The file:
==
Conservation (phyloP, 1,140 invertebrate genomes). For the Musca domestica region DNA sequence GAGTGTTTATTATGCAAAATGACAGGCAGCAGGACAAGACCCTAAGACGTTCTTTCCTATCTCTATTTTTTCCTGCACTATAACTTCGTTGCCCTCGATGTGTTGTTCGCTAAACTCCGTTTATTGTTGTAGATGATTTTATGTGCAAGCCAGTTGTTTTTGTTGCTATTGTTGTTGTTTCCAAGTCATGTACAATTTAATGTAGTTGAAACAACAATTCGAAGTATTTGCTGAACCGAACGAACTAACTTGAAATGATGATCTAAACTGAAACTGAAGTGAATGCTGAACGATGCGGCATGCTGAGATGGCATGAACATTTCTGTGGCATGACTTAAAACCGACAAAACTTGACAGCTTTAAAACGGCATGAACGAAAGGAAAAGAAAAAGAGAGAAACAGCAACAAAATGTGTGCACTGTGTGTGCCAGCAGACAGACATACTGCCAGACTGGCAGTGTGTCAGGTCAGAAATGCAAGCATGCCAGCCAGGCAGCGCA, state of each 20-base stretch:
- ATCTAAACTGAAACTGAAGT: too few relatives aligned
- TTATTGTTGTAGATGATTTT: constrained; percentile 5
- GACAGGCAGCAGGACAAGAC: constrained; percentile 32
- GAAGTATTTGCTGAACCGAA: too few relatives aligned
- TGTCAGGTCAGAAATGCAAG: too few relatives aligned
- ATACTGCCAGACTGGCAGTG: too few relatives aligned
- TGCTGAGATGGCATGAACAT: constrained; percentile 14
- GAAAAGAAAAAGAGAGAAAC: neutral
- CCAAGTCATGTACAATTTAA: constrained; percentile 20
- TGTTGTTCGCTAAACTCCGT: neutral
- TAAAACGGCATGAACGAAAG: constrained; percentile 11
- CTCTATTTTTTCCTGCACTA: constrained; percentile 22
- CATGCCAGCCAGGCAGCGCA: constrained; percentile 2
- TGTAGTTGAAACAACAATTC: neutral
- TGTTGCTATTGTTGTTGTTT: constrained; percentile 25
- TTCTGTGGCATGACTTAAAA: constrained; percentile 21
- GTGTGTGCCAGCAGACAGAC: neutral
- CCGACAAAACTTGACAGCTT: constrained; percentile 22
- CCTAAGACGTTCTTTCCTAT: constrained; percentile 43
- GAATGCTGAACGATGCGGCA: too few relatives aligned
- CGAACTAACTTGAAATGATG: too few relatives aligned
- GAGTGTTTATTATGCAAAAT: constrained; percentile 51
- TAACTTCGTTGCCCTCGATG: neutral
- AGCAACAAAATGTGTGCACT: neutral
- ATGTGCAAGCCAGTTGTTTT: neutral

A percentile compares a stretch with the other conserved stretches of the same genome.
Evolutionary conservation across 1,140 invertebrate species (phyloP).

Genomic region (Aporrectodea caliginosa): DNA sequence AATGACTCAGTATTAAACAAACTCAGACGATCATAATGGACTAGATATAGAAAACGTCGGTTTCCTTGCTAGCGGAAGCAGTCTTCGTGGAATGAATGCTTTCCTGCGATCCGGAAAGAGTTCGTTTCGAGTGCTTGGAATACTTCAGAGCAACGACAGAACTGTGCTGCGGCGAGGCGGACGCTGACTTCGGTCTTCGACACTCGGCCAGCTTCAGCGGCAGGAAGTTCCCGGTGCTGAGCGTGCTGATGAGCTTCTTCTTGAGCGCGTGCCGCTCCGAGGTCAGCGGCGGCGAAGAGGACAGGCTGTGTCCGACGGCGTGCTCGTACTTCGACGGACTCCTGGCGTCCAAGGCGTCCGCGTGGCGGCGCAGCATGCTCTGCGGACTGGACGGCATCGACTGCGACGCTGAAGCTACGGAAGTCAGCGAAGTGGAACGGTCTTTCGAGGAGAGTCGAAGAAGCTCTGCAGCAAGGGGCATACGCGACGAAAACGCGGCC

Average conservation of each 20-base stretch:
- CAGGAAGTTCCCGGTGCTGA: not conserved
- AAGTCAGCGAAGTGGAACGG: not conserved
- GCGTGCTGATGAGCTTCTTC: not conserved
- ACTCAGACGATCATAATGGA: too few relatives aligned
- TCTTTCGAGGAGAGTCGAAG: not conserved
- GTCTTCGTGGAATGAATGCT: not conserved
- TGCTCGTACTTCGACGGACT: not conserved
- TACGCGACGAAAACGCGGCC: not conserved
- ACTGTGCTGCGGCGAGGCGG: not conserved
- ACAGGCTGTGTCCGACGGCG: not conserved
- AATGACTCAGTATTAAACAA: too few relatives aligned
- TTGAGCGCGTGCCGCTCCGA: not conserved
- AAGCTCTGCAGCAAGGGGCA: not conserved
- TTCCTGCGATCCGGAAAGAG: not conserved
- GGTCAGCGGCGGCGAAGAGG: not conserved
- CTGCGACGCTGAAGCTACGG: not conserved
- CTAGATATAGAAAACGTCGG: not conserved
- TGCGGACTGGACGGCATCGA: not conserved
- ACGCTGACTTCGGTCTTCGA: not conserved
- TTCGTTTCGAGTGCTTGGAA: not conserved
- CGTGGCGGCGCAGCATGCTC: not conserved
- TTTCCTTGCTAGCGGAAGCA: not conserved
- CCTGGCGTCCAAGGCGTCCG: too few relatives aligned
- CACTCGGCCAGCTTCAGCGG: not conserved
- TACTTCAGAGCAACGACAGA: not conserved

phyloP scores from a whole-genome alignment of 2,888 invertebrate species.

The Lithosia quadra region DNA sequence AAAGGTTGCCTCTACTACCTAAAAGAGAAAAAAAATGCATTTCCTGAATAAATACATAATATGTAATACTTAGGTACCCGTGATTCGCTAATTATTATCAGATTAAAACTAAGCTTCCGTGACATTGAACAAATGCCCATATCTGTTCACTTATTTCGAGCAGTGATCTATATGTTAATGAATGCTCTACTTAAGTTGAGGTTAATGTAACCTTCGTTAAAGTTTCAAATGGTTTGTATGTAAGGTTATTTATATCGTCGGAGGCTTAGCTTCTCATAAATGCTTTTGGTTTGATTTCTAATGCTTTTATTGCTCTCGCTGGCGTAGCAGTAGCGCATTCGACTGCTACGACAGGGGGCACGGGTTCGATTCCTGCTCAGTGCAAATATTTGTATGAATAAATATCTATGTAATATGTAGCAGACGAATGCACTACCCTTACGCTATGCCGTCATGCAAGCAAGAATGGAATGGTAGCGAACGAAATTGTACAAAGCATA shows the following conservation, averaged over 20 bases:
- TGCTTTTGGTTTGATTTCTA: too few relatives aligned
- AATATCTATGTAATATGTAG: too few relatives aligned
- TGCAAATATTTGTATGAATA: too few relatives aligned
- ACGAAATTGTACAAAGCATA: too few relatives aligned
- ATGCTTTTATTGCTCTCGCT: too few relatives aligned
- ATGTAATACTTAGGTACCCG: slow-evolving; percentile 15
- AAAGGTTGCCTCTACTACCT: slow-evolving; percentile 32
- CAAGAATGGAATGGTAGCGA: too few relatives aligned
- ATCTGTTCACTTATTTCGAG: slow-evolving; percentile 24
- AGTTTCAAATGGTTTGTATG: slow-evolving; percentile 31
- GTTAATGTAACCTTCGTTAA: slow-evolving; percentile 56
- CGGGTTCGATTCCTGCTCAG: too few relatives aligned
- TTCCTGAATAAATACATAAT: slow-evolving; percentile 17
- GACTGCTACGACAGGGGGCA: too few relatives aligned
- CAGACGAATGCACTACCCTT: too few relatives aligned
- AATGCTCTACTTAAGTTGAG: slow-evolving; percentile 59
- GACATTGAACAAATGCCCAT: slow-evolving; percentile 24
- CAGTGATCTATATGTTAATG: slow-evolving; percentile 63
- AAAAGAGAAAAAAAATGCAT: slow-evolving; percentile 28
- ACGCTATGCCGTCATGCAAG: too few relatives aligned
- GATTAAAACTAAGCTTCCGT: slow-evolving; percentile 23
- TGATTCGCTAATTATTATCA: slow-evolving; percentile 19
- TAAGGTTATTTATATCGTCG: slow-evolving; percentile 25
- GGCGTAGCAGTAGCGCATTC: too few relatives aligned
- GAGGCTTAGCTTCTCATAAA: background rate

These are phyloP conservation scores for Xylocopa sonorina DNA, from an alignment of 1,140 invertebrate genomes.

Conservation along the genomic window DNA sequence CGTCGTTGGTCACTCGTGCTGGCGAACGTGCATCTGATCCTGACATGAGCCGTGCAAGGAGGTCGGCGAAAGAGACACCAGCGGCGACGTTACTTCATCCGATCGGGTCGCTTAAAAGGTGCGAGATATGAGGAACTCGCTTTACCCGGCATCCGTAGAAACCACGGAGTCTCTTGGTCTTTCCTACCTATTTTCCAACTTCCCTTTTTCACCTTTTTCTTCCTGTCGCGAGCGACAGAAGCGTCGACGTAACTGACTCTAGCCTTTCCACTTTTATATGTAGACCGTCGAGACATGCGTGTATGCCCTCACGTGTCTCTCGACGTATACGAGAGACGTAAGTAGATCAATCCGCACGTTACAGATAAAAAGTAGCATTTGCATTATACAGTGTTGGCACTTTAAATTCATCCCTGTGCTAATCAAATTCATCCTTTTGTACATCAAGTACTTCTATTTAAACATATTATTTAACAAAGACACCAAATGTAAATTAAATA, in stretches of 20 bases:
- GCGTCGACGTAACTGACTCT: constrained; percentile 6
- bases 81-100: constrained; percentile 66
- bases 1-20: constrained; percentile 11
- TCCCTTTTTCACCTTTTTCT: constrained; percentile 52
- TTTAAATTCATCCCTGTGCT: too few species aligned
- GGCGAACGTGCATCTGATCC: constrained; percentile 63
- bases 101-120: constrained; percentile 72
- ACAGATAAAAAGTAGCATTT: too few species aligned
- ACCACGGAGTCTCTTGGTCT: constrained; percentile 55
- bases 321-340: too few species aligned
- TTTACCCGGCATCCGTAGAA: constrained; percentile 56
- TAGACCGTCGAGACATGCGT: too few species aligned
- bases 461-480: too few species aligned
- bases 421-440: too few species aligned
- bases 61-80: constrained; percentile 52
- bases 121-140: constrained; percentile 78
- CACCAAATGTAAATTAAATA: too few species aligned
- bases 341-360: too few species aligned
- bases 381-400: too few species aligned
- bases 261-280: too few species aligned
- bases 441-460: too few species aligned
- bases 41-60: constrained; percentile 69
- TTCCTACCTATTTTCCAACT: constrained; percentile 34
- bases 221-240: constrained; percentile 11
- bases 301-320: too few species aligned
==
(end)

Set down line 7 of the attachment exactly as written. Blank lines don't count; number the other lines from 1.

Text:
- ATACTGCCAGACTGGCAGTG: too few relatives aligned